Watching these changes occur lead me to question the ‘How.’ I began studying in earnest the biochemistry and metabolism of all types of food and supplement as well as the effects foods and supplements have on organs, hormones, cell and genes in the body. It was not until 2004, however, that I personally experienced the power of food to cure disease in my own life. I developed pneumonia and was hospitalized and diagnosed subsequently with a vasculitis (an inflammation of the small blood vessels of the body). I was seen by a renowned specialist and offered immunosuppressant medication, but having used these same immunosuppressant medications in my own neprhology practice and having seen the side effects, I opted to try an alternative course. I placed myself on a gluten free 80-100% raw plant based diet and within 6 months my symptoms were gone and my blood work normalized. As an added bonus, the severe endometriosis I had for 15 years also resolved.

I continued to study and have come to understand how food can both trigger inflammation leading to chronic disease as well as stop inflammation and rid the body of disease. Through this blog, I hope to impart information and inspire you to take control of your own health destiny through simple changes.

Lloyd Hall

Meet the man responsible for helping to make the modern preservation of food and other products a reality for billions of people across the world today. While his research helped to combat spoilage and rancidity in food, he earned 59 U.S. patents too. Oh, and also improved the bacon-curing process (you’re welcome for that one). So, what else did he do?

Keep reading

Fleming’s mold wasn’t able to produce penicillin in large enough quantities to be useful. Early researchers had to grow entire forests of mold on every available surface of their laboratory in order to extract enough penicillin to treat one single infection. If scientists found a cure for cancer today, but it took the entire crop yield of Kansas to grow a single dose, would it matter?

Enter Mary Hunt, a lab assistant who worked with penicillin molds. She went shopping at a local fruit market and bought a cantaloupe covered in a strange looking golden mold. She decided to take it back to the lab to test it and found a hitherto undiscovered strain capable of producing 200 times the amount of penicillin. By the next year, hundreds of millions of units of penicillin were being produced in the United States, medical science became radically more effective, and that fruit market probably still kind of sucked.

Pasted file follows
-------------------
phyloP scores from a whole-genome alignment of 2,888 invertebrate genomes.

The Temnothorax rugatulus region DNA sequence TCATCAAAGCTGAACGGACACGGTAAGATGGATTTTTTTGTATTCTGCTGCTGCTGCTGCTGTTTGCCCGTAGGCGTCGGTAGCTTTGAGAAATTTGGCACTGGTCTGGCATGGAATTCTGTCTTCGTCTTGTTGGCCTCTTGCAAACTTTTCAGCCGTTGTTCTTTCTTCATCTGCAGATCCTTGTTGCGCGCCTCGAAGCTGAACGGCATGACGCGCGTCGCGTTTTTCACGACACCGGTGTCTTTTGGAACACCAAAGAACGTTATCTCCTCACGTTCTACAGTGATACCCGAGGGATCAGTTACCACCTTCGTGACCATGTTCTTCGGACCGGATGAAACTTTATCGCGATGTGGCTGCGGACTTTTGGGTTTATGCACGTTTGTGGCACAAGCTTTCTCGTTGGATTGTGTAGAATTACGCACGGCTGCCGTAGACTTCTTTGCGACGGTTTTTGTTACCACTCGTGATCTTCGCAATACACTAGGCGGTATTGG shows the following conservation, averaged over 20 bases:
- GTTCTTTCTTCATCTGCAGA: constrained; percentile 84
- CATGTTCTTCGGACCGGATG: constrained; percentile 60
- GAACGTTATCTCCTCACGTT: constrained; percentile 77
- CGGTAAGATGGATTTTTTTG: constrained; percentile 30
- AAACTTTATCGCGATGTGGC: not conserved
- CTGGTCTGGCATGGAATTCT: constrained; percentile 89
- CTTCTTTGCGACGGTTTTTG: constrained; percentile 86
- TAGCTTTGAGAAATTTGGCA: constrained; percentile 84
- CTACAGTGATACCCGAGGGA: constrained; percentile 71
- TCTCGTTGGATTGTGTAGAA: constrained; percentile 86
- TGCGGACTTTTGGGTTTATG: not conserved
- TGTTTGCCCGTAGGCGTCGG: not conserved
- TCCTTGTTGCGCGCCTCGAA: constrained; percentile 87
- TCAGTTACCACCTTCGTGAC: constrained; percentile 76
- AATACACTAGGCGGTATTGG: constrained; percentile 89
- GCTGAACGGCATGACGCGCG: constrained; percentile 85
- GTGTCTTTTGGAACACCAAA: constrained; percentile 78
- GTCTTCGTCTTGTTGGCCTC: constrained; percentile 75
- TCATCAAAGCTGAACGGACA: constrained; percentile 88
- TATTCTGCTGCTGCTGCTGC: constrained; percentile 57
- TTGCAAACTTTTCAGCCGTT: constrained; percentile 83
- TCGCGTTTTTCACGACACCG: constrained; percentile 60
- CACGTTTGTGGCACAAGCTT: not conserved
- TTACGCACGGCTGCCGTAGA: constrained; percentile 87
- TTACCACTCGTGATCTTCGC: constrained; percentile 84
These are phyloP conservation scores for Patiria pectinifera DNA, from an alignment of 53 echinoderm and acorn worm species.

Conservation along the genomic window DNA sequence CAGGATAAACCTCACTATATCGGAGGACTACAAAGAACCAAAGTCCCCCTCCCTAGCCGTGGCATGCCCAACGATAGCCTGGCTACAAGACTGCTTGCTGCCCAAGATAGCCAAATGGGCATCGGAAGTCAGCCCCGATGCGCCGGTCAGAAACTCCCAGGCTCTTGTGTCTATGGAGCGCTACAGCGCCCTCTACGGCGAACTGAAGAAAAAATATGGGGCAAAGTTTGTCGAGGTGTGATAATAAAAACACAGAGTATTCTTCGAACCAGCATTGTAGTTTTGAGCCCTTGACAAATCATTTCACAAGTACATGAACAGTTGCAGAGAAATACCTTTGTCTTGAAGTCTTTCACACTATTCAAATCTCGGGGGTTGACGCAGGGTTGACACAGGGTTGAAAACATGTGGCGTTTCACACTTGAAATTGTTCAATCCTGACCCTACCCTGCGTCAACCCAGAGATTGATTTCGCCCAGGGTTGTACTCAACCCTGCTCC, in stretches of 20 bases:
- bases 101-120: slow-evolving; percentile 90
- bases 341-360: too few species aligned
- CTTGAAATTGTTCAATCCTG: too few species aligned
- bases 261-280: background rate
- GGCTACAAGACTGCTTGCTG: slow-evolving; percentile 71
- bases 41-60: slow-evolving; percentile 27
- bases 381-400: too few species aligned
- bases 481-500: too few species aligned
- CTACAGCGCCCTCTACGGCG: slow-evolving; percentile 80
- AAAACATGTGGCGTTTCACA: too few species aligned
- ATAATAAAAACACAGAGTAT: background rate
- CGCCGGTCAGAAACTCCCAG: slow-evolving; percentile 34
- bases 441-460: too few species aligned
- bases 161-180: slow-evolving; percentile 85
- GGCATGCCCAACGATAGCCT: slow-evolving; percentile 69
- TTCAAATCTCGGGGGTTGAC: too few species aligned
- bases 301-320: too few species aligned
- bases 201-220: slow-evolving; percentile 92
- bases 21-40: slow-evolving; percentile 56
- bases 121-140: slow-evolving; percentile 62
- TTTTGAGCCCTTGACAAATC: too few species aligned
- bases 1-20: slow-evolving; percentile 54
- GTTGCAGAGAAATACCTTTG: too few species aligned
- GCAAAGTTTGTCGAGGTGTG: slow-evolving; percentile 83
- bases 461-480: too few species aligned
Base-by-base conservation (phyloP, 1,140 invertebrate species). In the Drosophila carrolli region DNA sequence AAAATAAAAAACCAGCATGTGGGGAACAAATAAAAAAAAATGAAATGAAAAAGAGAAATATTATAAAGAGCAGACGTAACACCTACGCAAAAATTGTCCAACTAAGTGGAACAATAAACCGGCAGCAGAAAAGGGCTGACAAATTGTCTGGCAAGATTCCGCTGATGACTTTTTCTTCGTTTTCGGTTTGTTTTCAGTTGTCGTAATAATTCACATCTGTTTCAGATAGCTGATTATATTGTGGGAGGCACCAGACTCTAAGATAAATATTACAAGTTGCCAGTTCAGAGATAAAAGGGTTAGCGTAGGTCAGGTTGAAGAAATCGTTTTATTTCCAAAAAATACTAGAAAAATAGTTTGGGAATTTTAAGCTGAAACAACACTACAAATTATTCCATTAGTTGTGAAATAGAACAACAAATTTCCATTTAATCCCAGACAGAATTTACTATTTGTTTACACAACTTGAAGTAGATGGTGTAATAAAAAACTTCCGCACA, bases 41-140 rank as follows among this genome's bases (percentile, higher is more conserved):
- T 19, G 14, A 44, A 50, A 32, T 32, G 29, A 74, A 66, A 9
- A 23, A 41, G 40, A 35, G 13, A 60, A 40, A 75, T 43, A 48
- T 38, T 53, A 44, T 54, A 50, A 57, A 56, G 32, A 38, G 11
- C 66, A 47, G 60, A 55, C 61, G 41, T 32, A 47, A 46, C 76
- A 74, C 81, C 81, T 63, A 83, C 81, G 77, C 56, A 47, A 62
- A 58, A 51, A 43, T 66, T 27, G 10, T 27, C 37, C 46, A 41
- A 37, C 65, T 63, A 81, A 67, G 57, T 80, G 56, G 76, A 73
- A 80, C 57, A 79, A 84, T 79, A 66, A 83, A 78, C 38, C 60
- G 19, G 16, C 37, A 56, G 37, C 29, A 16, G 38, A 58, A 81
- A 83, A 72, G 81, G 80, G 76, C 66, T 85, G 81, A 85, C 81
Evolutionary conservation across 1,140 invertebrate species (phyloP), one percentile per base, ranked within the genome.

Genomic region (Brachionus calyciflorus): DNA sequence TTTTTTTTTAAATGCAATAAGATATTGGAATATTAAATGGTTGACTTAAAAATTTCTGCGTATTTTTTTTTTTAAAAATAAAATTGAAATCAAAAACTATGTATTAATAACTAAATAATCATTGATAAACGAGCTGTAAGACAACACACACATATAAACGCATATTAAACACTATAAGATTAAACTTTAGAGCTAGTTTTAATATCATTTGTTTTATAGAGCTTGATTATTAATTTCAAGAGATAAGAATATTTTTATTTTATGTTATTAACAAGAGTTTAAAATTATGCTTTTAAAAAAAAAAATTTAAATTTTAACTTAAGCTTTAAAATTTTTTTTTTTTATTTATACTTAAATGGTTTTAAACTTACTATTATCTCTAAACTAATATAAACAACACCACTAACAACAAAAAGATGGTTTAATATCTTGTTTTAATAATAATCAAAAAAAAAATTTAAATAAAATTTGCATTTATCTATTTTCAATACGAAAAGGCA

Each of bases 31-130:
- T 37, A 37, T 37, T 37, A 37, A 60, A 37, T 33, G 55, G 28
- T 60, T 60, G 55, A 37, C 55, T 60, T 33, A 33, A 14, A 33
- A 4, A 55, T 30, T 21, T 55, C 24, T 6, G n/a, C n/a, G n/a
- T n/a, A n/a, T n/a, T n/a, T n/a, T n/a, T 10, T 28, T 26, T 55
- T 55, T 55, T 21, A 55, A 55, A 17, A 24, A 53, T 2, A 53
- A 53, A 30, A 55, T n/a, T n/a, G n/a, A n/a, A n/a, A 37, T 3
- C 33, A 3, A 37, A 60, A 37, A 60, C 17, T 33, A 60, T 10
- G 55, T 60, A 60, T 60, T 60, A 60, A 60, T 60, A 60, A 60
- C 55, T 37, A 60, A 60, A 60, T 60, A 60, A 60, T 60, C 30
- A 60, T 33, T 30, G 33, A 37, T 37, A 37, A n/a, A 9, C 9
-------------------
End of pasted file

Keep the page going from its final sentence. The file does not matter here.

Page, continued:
Regardless, this chain of events allowed the USA to produce 2.3 million doses of penicillin just in time for the invasion of Normandy. They reached over 600 million doses by the end of the war. The rates of death from bacterial infections dropped from 18 percent in WWI to 1 percent in WWII, which allowed the Allied forces to keep their manpower – already in short supply – on the field and engaging the enemy. It may not have won the second World War on its own, but it sure gave the Allies a boost. You’re not reading this in German today because some small-time produce salesman looked at one particularly gross cantaloupe and said, “Eh, some jerk’ll probably still buy this.”

5 Coincidences That Made The Modern World

Thoughts to keep in mind when collecting plants:

1: Do you need it?  Harvest with a purpose or plan in mind, not just for the fun of it.

2: Harvest only as much as you will use and process it as soon as possible (don’t waste it).

3: 1 in 20 rule.  It is ok to harvest a plant if there are 20 others available to maintain the population.

4: Leave Grandmother.  Allow the biggest and best plants to remain so they can continue to propagate the healthiest population.

5: Leave damaged plants or plants with “residents.”  Select quality material for your food and medicine.  If a critter makes it’s home there, choose another.

6: Harvest 1/3 or less of an individual plant (leave some roots) so it can continue to survive and thrive.

7: Harvest with a clean cut so the plant will heal well and continue to survive and thrive.

8: Avoid polluted areas.

9: Offer appreciation and bring positive energy to your harvest.

10: Never put anything in your mouth unless you are 100% sure it is safe to ingest.

11: Look for evidence of other people harvesting in the area. If so, reconsider the plant count you see. Look for the impact. If multiple people are harvesting from a single patch, is it sustainable for the plants?

12: Don’t harvest in shared spaces… in parks, along paths. The beauty of these spaces belongs to everyone, and they deserve to be protected. Go way off the main trail to get what you need.

13: Remember that harvesting plants in state and national parks is almost always illegal. Private property with permission, folks!

The best thing to do is really know the plant you want to gather before you bust out your gathering basket. How long does it take it grow? How does it propagate itself? If you know the answers to those questions you can make informed decisions on how to best decrease your impact. There are certain plants I won’t harvest one bit of unless there’s 50+… Ramps, for example. Ramps are small, but take a long time (40 years) to grow a healthy, stable colony and are at risk of overharvesting.

- Creative Team Kador and Helper Carlos